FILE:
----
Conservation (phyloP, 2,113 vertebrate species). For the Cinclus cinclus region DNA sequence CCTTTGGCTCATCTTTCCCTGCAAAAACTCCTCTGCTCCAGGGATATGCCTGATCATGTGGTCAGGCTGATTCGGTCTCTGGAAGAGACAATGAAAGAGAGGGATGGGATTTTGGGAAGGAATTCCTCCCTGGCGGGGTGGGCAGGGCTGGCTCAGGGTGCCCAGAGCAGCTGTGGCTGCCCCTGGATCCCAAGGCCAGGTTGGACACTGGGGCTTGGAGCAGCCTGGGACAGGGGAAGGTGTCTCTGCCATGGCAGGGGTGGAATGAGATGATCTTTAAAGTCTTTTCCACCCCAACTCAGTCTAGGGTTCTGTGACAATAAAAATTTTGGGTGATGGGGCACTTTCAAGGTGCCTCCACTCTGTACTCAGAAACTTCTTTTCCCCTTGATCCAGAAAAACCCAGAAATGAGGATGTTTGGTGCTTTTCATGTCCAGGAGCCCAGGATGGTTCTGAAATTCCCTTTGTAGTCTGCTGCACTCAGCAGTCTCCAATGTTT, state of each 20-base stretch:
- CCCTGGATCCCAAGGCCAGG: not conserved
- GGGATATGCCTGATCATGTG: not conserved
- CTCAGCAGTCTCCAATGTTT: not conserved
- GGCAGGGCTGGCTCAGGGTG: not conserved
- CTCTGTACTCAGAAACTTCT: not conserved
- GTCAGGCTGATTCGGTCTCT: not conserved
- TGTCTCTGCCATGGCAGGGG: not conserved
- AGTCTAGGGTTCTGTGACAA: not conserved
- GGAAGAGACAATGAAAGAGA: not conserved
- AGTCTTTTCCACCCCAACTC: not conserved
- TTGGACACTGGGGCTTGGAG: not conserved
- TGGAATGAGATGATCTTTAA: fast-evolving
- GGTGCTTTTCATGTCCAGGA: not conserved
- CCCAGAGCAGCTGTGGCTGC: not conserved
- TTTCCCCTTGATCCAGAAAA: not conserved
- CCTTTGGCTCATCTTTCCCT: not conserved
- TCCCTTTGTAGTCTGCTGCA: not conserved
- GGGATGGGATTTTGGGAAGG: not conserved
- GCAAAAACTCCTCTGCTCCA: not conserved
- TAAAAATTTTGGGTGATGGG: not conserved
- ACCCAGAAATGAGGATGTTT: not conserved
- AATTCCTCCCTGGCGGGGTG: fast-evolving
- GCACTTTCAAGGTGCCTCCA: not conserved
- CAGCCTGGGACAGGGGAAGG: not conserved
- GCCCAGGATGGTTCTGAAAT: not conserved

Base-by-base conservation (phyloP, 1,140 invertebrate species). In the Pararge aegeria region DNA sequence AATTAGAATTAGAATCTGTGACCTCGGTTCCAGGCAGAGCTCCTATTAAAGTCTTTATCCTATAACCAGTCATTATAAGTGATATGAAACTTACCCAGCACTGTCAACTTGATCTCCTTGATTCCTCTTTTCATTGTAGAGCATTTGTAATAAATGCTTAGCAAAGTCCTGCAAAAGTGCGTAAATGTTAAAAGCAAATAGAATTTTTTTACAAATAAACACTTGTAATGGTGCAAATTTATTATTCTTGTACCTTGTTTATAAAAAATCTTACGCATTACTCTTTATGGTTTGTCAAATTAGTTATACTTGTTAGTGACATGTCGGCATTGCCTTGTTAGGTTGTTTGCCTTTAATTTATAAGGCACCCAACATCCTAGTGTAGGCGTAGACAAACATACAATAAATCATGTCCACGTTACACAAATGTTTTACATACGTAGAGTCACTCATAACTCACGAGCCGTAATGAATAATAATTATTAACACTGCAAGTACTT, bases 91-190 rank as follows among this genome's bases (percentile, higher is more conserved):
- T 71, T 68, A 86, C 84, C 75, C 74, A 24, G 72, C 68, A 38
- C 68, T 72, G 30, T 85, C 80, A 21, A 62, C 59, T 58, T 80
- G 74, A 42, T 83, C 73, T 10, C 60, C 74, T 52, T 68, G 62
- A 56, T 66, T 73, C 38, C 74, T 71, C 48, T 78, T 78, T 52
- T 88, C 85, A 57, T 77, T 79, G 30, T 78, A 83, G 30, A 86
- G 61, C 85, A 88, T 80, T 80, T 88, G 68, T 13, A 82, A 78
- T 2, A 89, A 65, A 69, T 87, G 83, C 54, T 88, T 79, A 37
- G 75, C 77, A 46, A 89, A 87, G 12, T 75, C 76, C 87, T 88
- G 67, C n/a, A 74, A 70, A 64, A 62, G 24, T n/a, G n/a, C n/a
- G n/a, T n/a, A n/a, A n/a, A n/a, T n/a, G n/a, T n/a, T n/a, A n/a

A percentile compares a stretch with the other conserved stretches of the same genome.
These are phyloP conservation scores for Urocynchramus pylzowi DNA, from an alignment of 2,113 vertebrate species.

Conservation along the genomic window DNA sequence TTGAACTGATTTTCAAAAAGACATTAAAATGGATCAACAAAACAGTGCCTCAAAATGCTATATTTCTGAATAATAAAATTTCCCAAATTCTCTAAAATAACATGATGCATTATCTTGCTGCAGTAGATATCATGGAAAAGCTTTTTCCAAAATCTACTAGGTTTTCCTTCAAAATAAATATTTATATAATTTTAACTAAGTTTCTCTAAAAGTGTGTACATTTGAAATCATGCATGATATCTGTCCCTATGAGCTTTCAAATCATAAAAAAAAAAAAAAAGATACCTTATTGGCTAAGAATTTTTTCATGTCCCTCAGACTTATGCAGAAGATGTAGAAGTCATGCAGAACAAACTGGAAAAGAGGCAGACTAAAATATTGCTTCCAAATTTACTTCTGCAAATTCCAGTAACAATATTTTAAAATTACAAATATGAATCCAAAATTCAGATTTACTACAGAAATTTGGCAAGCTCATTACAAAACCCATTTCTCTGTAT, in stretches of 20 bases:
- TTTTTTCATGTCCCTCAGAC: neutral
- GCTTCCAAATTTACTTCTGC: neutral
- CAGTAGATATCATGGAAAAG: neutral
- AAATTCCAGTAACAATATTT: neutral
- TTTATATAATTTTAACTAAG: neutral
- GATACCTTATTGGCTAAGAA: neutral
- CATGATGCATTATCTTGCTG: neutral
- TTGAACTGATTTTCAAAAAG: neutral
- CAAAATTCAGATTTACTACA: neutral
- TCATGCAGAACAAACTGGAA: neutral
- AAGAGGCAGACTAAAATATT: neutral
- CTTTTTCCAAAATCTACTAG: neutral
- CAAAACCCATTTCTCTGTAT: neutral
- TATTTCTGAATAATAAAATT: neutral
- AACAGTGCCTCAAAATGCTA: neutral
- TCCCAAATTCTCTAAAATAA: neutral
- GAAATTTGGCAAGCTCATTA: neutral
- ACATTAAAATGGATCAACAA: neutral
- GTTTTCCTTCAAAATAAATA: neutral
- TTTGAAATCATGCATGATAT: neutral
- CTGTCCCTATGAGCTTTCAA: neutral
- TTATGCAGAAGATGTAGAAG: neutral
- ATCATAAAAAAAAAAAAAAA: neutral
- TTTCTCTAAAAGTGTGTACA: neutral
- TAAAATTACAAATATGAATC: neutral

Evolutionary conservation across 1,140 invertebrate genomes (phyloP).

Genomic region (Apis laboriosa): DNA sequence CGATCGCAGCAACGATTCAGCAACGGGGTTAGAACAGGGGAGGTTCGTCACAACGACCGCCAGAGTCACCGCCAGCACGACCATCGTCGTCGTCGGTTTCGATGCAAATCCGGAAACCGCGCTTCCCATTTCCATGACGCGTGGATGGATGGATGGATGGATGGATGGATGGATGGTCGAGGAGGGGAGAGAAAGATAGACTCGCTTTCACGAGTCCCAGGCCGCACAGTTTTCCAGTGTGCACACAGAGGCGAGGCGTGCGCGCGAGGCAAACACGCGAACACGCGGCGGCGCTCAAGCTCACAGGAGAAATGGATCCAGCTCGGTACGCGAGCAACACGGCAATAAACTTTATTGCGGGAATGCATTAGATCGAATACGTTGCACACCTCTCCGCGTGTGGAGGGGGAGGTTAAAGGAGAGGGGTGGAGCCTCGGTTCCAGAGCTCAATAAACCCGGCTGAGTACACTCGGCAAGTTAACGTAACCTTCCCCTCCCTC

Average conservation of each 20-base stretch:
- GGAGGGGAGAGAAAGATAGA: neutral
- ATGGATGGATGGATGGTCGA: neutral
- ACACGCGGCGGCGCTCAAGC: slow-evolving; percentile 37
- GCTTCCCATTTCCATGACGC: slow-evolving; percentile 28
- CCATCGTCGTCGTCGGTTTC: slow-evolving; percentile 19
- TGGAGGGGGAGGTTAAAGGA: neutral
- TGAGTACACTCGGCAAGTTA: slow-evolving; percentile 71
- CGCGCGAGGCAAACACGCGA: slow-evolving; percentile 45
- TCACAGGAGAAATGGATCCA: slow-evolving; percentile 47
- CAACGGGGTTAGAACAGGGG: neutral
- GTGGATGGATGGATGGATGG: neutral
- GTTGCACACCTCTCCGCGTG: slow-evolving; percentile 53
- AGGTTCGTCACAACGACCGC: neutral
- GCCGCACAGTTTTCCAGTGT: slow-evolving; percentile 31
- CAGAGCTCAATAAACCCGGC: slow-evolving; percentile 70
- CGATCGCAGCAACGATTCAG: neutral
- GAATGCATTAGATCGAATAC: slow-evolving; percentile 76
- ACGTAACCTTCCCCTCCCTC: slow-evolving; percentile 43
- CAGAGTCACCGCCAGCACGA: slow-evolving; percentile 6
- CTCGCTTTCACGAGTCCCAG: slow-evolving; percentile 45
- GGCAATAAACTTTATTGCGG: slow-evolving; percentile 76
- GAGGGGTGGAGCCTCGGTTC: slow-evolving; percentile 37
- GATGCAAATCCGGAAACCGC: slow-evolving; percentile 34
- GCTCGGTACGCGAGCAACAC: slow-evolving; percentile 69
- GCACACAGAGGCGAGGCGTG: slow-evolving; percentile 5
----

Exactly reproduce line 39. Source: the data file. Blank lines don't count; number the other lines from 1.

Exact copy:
These are phyloP conservation scores for Urocynchramus pylzowi DNA, from an alignment of 2,113 vertebrate species.